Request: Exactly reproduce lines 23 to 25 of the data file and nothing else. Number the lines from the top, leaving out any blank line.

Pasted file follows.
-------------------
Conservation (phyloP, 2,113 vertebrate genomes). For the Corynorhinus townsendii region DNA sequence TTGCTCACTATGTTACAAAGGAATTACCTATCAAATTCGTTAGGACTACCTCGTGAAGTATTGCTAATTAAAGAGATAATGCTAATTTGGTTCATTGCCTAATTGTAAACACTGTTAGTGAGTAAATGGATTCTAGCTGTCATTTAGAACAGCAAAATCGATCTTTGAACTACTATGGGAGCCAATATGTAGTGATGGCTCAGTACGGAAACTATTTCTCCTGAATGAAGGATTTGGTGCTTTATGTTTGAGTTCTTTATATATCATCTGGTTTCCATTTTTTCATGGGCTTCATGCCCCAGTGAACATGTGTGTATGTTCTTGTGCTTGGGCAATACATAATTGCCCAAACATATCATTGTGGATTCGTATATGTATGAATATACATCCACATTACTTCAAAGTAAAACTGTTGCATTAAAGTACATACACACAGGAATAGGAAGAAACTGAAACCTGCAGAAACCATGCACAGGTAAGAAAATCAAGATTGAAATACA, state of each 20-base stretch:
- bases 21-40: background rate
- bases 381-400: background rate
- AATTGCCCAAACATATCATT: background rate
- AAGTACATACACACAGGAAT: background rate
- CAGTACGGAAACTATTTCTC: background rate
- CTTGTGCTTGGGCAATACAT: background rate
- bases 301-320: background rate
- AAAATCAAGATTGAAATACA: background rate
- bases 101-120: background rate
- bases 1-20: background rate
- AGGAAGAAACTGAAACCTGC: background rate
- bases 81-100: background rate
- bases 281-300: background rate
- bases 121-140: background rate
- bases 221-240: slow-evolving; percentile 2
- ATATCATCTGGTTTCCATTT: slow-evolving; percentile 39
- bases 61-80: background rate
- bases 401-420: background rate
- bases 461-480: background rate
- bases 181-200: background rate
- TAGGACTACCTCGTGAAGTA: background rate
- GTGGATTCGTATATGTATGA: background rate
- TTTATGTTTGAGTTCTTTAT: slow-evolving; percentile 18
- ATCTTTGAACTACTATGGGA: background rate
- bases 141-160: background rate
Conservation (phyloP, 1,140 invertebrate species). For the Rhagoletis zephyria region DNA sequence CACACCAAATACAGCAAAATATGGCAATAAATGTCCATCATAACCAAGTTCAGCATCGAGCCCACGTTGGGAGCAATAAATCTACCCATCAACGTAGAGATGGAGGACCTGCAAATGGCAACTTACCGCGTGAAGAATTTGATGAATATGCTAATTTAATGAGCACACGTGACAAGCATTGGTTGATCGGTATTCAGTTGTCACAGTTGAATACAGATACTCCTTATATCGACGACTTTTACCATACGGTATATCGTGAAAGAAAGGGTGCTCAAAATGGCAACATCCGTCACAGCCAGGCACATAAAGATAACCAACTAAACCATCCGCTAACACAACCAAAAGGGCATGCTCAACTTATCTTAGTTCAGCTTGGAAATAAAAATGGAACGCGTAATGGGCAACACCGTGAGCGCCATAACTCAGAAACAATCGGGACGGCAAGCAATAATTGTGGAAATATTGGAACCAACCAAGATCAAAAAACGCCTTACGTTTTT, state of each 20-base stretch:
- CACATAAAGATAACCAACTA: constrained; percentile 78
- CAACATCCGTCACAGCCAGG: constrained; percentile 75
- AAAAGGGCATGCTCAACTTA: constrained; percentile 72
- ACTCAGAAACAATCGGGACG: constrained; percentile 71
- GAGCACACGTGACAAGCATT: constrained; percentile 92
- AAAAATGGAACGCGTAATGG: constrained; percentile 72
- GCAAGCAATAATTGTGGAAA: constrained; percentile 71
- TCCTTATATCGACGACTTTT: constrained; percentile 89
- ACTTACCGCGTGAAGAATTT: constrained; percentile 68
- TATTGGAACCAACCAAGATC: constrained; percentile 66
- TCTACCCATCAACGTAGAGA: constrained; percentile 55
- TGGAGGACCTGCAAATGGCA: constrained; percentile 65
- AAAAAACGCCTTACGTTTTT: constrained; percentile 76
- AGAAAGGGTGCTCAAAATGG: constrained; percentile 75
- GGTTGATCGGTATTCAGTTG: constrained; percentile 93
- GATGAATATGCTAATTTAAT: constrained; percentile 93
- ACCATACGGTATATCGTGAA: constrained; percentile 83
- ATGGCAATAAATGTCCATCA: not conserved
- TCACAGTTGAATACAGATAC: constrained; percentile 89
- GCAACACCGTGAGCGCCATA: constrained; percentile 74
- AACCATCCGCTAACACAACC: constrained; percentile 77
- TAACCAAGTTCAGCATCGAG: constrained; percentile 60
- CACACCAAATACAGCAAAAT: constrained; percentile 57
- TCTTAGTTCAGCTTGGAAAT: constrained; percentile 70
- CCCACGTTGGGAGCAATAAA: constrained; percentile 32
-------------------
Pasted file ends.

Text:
- GTGGATTCGTATATGTATGA: background rate
- TTTATGTTTGAGTTCTTTAT: slow-evolving; percentile 18
- ATCTTTGAACTACTATGGGA: background rate